[Roman Imperatorial Issues] BRUTUS. Late Summer-Autumn 42 BC. AR Denarius (3.45 g, 12h). Mint moving with Brutus in northern Greece. L. Plaetorius Cestianus, magistrate. BRVT above, IMP before, L. PLAET. CEST behind, bare head of Brutus right, wearing short beard / EID • MAR, pileus (cap of liberty) between two daggers. Crawford 508/3; Cahn 22d; CRI 216; Sydenham 1301; Kestner -; BMCRR East 68-70; RSC 15.

Marcus Junius Brutus was the son of Marcus Junius Brutus and Julius Caesar's former mistress, Servilia. By 59 BC he acquired the alternative name Quintus Caepio Brutus through adoption by his uncle, Quintus Servilius Caepio. Brought up by Porcius Cato, he was educated in philosophy and oratory and long retained a fierce hatred of his natural father’s murderer, Pompey. He began his political career in 58 BC by accompanying Cato to Cyprus. As triumvir monetalis in about 54 BC he issued coins illustrating his strong republican views with Libertas and portraits of his ancestors L. Junius Brutus (who overthrew Tarquinius Superbus, the last Etruscan king of Rome) and Servilius Ahala (the later fifth century BC tyrannicide) (Crawford 433/1 and 2, respectively). In 53 BC Brutus served in Cilicia as quaestor to Appius Claudius Pulcher, whose successor, Cicero, found that ‘the honourable Brutus’ was extracting 48 per cent interest on a loan to the city of Salamis in Cyprus, contrary to the lex Gabinia.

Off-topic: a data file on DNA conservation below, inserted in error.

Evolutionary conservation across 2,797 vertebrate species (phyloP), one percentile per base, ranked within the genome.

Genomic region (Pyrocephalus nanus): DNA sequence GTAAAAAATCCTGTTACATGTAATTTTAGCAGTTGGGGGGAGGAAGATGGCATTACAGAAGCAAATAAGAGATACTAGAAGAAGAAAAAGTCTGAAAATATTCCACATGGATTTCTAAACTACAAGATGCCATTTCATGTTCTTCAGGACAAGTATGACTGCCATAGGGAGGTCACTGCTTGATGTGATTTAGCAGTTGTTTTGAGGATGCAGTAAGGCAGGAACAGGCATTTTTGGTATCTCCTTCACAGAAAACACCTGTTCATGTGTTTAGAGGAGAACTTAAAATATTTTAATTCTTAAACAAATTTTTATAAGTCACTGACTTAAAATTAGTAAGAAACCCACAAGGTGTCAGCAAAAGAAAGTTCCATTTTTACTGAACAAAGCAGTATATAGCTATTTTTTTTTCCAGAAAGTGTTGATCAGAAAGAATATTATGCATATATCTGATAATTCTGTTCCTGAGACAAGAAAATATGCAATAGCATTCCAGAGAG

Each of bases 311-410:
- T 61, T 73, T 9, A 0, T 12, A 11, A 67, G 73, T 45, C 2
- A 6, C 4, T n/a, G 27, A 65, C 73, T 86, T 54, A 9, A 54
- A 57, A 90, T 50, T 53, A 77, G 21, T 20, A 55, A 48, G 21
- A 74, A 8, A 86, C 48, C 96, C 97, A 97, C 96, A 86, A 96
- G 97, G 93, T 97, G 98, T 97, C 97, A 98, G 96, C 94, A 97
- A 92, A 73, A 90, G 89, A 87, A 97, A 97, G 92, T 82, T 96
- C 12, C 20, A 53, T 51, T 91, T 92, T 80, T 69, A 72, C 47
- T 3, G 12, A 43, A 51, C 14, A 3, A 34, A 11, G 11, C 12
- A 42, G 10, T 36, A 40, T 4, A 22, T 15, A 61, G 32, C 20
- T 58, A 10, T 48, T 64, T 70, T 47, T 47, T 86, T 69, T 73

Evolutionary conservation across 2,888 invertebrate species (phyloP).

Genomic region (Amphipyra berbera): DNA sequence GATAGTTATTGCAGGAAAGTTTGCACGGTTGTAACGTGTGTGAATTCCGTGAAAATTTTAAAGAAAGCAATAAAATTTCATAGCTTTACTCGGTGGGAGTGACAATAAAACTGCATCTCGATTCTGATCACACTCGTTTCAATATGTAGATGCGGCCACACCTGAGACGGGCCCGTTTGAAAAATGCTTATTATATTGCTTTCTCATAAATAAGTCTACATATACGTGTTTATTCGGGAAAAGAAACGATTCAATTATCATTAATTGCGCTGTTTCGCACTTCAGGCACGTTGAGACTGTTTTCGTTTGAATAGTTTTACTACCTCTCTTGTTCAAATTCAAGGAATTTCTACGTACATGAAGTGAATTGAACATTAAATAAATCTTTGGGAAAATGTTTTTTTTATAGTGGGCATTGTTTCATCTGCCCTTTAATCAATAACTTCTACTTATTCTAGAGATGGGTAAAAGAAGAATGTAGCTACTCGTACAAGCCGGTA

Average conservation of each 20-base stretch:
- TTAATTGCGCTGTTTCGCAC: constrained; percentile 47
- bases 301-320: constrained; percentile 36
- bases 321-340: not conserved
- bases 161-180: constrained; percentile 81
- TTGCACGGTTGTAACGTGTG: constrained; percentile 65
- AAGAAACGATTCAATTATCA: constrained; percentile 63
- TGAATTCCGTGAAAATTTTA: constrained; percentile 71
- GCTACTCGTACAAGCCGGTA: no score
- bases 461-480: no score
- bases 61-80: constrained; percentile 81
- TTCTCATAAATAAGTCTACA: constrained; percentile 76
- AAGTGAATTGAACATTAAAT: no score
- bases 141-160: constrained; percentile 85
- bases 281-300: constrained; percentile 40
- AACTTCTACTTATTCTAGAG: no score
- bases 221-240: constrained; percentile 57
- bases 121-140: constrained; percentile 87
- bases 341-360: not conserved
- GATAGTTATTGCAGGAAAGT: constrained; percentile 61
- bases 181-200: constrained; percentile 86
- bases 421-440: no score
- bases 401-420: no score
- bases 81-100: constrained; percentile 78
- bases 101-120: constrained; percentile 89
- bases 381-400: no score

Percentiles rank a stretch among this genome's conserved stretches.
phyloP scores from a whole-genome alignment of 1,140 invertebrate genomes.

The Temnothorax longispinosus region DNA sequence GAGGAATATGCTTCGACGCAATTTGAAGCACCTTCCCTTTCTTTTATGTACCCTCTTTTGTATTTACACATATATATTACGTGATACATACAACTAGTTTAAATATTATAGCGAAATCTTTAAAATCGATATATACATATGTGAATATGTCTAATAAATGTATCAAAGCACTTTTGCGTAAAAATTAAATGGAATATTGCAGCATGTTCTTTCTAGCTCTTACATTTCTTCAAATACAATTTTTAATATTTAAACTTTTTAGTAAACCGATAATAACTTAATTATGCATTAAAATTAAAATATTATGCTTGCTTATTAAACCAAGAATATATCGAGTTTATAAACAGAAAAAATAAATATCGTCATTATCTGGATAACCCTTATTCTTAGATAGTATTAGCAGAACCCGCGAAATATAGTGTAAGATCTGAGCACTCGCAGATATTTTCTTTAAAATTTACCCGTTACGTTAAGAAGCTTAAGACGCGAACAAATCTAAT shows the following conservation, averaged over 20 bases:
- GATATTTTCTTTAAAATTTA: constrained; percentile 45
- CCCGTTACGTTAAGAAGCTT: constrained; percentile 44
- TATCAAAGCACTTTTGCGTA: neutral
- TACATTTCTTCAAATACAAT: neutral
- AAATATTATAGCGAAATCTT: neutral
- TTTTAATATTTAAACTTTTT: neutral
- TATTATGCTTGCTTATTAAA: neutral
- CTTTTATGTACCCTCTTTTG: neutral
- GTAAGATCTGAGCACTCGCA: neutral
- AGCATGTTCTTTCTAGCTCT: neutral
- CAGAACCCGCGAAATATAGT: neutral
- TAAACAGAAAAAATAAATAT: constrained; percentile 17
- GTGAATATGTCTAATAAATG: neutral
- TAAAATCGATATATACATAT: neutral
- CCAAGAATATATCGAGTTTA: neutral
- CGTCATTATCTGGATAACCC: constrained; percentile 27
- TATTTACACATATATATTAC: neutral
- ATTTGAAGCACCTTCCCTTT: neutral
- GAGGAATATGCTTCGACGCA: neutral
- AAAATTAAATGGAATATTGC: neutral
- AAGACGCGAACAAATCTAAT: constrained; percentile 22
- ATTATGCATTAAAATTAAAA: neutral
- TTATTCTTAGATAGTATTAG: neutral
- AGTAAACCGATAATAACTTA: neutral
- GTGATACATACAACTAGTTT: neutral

Brutus, the principled student, stoic, and Platonist who wrote a number of philosophical treatises and poems, seems an unlikely tyrannicide, quite dissimilar to the vehement Cassius. Despite his hatred of Pompey, he followed him in the Civil War of 49 BC against Caesar, but after the former’s defeat at Pharsalus he sought and was granted Caesar’s pardon. He proceeded to enjoy Caesar’s favor and was appointed governor of Gaul in 46 BC, praetor in 44 BC and consul designate for 41 BC. Perha

Roman Emperor Brutus, Denarius Coin

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